“I think everybody who has seen him play probably realizes that he’s a kid who can block very well, receive very well, has a good arm, and has worked hard to get better at improving his release,” said Blood.

    “Defensively, he could be very good. And he has not completely reached his potential at the plate. I think the Mariners probably realize they have a guy who can catch at any level and has some upside with his bat.”

    Alfonso, who spoke with scouts from the Angels, Giants, Mets, and Cubs in the days leading up to the draft, felt he might go as high as the ninth or 10th rounds.

    “I was getting little antsy,” said Alfonso, who models his game after St. Louis Cardinals catcher Yadier Molina.

    “I had heard I might go higher, and when that didn’t happen I was a little disappointed. But I knew the call would come.


    “I think I got attention because of my defense. I receive and block very well and there aren’t too many good catchers, so when they see a catcher who can do those things well, they hope to develop them into a big-league catcher. The offense will come. I have the ability to hit very well at that level.”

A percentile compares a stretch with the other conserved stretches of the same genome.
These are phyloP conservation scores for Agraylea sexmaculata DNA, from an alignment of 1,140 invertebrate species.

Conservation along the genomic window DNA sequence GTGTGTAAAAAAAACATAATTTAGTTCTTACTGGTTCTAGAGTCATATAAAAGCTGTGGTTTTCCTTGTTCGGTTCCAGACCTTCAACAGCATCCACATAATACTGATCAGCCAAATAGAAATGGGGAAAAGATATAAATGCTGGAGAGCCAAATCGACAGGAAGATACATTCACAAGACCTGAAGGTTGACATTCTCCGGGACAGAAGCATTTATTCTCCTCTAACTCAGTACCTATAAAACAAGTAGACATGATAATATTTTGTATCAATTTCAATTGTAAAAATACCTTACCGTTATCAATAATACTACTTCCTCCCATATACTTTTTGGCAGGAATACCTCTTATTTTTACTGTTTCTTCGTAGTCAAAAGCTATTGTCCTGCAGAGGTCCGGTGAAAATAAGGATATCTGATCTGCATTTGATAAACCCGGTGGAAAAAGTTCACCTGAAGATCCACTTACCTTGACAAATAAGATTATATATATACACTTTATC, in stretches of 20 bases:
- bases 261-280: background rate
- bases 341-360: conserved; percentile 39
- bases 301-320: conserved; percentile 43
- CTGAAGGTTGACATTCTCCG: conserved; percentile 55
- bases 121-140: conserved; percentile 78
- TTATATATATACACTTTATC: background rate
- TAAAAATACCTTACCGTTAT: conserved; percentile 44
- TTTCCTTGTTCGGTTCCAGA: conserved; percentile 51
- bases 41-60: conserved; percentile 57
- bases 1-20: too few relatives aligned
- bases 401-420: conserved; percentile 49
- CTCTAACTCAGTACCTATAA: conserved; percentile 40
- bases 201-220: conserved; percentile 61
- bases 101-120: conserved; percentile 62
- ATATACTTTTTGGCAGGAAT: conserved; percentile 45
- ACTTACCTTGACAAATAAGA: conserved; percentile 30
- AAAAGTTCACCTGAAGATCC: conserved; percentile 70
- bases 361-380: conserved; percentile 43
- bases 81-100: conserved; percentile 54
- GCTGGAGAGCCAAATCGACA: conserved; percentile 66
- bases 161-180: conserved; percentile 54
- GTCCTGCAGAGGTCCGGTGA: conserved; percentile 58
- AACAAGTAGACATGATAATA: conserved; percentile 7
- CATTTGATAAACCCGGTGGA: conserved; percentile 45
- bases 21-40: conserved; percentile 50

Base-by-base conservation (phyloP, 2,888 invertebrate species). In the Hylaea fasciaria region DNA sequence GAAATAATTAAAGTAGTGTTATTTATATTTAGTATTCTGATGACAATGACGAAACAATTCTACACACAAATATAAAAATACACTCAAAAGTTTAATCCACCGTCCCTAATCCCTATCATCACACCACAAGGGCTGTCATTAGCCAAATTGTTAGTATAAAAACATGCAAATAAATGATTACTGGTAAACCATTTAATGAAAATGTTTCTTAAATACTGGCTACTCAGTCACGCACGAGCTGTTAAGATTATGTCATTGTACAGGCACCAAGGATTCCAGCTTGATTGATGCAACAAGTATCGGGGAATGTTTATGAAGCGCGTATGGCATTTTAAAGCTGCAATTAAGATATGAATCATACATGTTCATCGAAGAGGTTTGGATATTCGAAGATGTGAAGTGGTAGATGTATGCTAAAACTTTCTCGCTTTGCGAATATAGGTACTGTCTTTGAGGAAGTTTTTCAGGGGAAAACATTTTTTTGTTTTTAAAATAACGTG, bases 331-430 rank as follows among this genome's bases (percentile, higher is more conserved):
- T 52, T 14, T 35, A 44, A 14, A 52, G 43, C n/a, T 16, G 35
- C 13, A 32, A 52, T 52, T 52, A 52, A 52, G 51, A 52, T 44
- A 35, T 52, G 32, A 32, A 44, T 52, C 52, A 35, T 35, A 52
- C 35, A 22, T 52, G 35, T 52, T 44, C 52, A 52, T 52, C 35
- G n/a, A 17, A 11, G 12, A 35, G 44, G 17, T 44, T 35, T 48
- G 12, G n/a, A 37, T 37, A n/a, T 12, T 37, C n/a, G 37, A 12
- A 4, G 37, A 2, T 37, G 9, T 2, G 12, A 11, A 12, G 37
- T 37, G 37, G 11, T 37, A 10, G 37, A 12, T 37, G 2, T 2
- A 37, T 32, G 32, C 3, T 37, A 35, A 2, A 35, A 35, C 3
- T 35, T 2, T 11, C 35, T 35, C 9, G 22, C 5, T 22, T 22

Undoubtedly, he also benefited from catching junior ace Sean Newcomb , the Middleborough High grad who went to the Anaheim Angels with the 15th overall selection. Scouts from nearly every club have followed the 6-foot-5, 240-pound southpaw for the last two seasons.

    “There were probably 30 scouts at each of his games, and I think that definitely helped myself and Brian Hunter,’’ a righthanded pitcher for Hartford chosen by the Reds in the ninth round, “to get noticed and get drafted,” said Alfonso.

    Blood, however, emphasized that regardless of whom he was catching, Alfonso has earned an opportunity to play at the next level.

    “Before this year I felt like James had a chance to be drafted,” said Blood. “Getting some extra exposure catching Sean helped, but he’s a talented kid in his own right and he deserves this opportunity, no matter who he’s been catching. I’m excited to see how he handles it.”